HabsWorld.net -- 

After a game to forget on Sunday, the Habs were back in action on Tuesday as they hosted Anaheim.  This was a game to remember for the Canadiens with a couple of career firsts as they skated to a 5-0 victory.

Montreal made a pair of lineup changes for this one.  Cayden Primeau got the start in goal – his first since January 18th in Ottawa.  Meanwhile, with Jordan Harris injured versus St. Louis, Arber Xhekaj made his return to the lineup.  Kaiden Guhle was able to play despite leaving Sunday’s game late so no recall from Laval was needed for this one.  The team lined up as follows:

Caufield – Suzuki – Slafkovsky
Pearson – Evans – Anderson
Roy – Newhook – Armia
Pezzetta – Gignac – Ylonen

Matheson – Guhle
Struble – Savard
Xhekaj – Kovacevic

10 Thoughts

1) Montreal got an early power play when Nick Suzuki drew a hold on Mason McTavish.  It was interesting to see them try Juraj Slafkovsky as the net-front presence.  While it takes him away from the areas where his shot is more of a threat, it’s worth giving him a look in tight as well.  First, his size helps from a screening perspective while his reach helps with rebound control and keeping possession.  Second, it’s just good development-wise to not pigeonhole him into one area and role.  The Canadiens didn’t score on their advantage but it wasn’t for a lack of chances.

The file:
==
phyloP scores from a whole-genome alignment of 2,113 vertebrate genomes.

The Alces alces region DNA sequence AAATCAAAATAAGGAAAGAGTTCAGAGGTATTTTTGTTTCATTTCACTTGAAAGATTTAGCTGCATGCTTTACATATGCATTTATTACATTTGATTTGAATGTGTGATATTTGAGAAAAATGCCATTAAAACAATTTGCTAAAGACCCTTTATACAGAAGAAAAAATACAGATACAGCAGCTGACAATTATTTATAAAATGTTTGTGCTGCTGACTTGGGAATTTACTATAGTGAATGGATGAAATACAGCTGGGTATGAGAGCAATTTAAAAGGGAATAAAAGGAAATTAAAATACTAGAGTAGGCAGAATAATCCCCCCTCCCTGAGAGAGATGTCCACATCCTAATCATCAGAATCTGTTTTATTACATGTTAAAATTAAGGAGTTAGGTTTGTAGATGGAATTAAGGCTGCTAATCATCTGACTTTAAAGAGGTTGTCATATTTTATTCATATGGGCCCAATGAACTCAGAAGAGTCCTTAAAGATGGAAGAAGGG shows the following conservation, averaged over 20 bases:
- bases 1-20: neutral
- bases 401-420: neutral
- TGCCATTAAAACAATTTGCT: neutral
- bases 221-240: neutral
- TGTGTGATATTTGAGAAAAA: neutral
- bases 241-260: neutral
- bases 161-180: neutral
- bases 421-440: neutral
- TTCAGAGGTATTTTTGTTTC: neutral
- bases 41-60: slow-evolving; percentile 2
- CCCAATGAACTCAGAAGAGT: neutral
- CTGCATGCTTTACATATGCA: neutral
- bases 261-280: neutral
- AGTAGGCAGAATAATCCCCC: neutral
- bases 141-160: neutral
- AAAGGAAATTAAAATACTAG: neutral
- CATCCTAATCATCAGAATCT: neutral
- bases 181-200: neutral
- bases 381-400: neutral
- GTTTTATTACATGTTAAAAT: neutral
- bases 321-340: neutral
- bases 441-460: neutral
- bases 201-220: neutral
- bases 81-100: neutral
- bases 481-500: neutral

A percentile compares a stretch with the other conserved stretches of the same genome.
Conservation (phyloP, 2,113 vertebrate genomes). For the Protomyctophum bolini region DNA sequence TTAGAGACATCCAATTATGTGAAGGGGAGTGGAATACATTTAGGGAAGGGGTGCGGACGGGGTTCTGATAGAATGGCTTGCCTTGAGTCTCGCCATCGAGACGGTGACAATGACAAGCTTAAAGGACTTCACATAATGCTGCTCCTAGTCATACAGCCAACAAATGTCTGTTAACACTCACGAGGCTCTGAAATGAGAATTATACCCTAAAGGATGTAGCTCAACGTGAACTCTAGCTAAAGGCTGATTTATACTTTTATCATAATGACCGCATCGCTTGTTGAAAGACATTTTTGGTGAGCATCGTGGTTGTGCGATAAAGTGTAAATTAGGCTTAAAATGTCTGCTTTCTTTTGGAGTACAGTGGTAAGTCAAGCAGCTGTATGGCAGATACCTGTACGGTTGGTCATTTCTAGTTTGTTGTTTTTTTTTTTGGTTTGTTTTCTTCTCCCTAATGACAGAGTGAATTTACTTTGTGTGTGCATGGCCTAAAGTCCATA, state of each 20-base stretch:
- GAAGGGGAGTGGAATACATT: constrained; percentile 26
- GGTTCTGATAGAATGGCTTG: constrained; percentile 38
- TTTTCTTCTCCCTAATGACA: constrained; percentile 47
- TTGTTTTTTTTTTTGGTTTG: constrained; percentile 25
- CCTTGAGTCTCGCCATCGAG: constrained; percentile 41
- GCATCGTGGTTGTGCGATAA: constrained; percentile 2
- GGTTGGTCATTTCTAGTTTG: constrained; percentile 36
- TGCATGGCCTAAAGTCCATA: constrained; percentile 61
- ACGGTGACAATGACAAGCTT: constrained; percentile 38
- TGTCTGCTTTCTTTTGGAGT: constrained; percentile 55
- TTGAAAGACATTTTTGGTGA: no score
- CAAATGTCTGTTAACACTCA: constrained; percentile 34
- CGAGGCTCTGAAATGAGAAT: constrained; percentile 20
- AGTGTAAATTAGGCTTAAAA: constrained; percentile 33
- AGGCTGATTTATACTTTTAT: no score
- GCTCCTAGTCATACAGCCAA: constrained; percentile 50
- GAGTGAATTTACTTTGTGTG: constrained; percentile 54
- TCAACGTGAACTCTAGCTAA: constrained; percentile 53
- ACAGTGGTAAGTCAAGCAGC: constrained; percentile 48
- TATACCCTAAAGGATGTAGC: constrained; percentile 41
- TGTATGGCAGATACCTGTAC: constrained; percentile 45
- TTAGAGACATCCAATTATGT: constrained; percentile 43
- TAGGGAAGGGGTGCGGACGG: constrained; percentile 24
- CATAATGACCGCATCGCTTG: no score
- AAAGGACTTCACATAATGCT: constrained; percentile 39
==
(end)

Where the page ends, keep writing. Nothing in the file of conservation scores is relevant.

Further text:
2) That early advantage helped set the tone of the opening frame (and the game), one that the Habs controlled for the most part.  That was especially nice to see not just in terms of bouncing back from Sunday but also to allow Primeau some time to settle in.  He was fighting the puck early (which isn’t that surprising considering how long he sat) so less pressure helped offset the early struggles, allowing him to eventually get his first career shutout.